I think that the government needs to be honest with the public and admit that they can't or won't continue to fund public education at the level to which we expect. Their proposal of a two-tier wage for new hires, no significant raise, a threatened sanction for not doing recess supervision and their avowal that they cannot afford classroom compositions that are manageable, all suggest the government is looking to pinch their pennies to limit the education costs. That is a no-brainer. They have their position and they are committed to it, but I suspect they know there would be limited public support if they had a frank and honest dialogue with the public over their endgame (I suspect privatization and teachers replaced by untrained staff).
I believe in sustainability and I think that if we can no longer afford public education in its' present form, then we should start to have public discourse on what needs to change. (Read the about the government's position on the affordability of teacher's demands.) Do we need to change our funding priorities, change our curriculum, charge a fee to parents, change the way we deliver education? (To learn more about how educational funding is siphoned off read this article by +David Truss) These discussions need to be help publicly not behind closed doors in Victoria.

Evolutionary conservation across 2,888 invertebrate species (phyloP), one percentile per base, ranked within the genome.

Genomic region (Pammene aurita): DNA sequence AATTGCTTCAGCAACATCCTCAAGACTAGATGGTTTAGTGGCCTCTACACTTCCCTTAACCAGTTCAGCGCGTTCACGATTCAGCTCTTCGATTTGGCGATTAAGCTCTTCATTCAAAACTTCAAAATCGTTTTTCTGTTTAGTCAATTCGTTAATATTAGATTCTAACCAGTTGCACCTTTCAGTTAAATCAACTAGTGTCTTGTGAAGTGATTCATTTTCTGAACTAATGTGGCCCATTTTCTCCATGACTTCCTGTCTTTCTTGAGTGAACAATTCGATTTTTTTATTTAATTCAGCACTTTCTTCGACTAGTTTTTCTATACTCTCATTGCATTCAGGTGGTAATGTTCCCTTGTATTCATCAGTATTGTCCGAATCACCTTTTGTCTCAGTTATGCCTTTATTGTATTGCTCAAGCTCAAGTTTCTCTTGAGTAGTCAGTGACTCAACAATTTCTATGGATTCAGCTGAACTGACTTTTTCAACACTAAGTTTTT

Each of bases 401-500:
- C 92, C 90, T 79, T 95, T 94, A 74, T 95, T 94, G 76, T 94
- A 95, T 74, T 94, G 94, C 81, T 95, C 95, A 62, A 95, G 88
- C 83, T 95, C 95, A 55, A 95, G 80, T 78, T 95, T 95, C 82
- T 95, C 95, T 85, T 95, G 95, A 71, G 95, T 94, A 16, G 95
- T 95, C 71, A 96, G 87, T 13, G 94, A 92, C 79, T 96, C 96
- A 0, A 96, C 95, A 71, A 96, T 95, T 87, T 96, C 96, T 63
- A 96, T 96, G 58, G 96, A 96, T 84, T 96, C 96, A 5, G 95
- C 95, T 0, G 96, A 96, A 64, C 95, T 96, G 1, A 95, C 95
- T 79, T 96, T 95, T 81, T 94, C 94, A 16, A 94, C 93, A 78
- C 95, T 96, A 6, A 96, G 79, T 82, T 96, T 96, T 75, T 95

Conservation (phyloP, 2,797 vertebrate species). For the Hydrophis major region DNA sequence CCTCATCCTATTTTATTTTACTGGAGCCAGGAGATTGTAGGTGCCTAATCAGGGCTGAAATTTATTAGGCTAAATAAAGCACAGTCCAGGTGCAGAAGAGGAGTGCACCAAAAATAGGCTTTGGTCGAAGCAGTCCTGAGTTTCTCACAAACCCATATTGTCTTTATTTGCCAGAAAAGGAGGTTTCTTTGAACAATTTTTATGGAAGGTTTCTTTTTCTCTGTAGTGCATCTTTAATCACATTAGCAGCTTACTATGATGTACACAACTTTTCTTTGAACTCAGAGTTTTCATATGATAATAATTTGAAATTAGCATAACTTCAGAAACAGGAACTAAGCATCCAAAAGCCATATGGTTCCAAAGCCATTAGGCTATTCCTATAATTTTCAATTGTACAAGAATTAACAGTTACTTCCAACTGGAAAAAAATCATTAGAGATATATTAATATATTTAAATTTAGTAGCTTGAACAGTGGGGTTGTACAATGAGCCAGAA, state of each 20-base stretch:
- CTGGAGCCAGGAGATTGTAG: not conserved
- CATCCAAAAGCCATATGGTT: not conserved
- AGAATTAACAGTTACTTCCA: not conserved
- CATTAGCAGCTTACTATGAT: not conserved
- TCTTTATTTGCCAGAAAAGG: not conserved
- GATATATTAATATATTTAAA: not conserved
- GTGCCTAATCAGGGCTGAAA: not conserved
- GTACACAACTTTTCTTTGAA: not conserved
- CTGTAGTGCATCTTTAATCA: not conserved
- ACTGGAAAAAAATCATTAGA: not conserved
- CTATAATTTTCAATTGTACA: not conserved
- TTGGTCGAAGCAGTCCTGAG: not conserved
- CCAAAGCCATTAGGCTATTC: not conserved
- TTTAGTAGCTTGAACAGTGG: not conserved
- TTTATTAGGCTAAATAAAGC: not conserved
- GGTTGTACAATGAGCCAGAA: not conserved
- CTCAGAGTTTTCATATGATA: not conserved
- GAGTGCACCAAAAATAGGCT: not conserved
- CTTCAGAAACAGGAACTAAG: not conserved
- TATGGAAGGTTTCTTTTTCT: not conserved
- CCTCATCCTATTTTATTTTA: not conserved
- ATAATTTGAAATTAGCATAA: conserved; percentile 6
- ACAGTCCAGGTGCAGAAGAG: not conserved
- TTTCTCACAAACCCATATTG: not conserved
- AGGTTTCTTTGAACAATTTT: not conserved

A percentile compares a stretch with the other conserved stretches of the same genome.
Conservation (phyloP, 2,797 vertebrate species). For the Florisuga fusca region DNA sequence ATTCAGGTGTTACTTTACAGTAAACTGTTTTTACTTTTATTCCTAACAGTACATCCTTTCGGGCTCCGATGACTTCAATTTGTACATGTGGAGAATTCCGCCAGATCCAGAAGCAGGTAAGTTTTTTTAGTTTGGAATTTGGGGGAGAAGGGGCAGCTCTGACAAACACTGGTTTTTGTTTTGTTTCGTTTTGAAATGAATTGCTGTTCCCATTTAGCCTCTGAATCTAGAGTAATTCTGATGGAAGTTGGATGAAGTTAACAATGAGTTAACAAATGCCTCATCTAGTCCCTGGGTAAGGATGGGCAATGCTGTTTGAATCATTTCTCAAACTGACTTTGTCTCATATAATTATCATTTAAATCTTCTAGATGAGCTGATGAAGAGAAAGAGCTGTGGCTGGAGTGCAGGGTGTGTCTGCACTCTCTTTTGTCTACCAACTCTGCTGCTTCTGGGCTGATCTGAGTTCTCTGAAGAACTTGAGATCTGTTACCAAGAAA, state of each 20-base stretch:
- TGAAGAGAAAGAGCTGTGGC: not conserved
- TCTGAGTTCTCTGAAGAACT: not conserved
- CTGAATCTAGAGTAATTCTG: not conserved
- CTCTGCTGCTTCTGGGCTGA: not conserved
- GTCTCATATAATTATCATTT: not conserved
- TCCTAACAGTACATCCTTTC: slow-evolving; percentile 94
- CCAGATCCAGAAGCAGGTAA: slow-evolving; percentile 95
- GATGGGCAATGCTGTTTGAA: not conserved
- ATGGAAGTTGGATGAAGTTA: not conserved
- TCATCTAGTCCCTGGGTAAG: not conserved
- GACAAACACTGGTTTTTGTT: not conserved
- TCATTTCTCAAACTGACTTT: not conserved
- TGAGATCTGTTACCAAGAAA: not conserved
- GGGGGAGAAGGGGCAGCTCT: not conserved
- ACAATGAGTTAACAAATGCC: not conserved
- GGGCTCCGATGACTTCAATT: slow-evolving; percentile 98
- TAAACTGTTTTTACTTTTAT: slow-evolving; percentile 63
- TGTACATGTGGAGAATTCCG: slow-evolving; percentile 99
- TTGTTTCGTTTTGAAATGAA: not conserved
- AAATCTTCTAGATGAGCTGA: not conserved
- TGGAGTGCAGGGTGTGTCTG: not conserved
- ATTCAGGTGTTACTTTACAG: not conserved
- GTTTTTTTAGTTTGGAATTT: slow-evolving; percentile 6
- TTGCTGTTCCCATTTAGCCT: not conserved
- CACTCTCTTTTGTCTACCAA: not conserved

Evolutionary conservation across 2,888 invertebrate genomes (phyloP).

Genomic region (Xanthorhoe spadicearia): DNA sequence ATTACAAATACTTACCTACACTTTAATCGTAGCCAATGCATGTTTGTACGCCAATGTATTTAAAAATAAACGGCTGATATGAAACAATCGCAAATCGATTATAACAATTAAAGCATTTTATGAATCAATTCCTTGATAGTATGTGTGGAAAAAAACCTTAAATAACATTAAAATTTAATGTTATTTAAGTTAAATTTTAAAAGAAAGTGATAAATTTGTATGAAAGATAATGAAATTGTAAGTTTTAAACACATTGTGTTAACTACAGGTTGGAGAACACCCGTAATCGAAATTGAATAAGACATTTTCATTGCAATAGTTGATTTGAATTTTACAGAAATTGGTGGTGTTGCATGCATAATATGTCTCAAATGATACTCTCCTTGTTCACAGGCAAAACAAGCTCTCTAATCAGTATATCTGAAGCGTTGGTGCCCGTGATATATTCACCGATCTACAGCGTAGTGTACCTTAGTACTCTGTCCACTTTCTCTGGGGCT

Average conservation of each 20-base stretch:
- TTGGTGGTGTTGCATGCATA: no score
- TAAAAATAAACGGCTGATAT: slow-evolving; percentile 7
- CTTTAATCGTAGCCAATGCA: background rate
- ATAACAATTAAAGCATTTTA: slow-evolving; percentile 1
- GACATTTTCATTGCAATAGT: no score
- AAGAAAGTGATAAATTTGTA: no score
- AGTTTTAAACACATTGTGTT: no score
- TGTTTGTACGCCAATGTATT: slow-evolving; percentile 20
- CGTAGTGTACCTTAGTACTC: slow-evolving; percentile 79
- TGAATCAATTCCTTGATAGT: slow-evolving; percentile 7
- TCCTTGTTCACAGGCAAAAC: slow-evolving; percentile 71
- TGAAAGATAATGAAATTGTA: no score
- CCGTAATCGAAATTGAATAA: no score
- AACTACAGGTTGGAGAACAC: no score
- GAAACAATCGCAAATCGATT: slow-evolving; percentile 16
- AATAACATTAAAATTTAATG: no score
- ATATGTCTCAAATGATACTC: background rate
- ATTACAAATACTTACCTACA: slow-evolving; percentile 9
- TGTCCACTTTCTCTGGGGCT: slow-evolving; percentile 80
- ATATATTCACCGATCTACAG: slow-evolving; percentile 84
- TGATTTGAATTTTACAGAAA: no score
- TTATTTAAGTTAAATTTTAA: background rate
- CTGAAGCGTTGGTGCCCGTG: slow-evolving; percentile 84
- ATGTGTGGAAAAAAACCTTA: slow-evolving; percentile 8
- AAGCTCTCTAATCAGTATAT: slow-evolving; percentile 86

I think they need to acknowledge the teachers are doing the best they can with the resources available and admit that they are still entitled to be respected. There is a lack of support for the needs of the teaching profession that need to be addressed. Why send your child to school all day to a teacher you rage against and disparage at home? Teachers are a pivotal part of any child's journey. Recent studies carried out in the United States show that there is a significant disparity between the salaries of teachers from the U.S. and teachers from countries where students are ranked by PISA as high-performing. Canada and British Columbia possess one of these high-performing educational systems. Higher wages ensure that candidates for teacher training and positions are plentiful and that only the "best" candidates are chosen. Countries with lower wages, such as the United States, have difficulty attracting effective candidates. In many places, if ineffective and incompetent teachers were fired there would be no possibility of replacing them due to the low wages and difficult working conditions. Strong candidates can find other work. The morale of the story.......you get what you pay for.
I think the public feels free to criticize teachers because they believe the school system is the same as it was when they were working their way through it. It isn't. It really, really isn't. Teachers work in an environment where their only audience is children. I think parents should actively volunteer in their child's class. Maybe Premiers and Education Ministers should too.
I think that the stress of doing the job, fundraising, defending, planning and fighting over resources is driving teachers away from the classroom.
I think that is sad.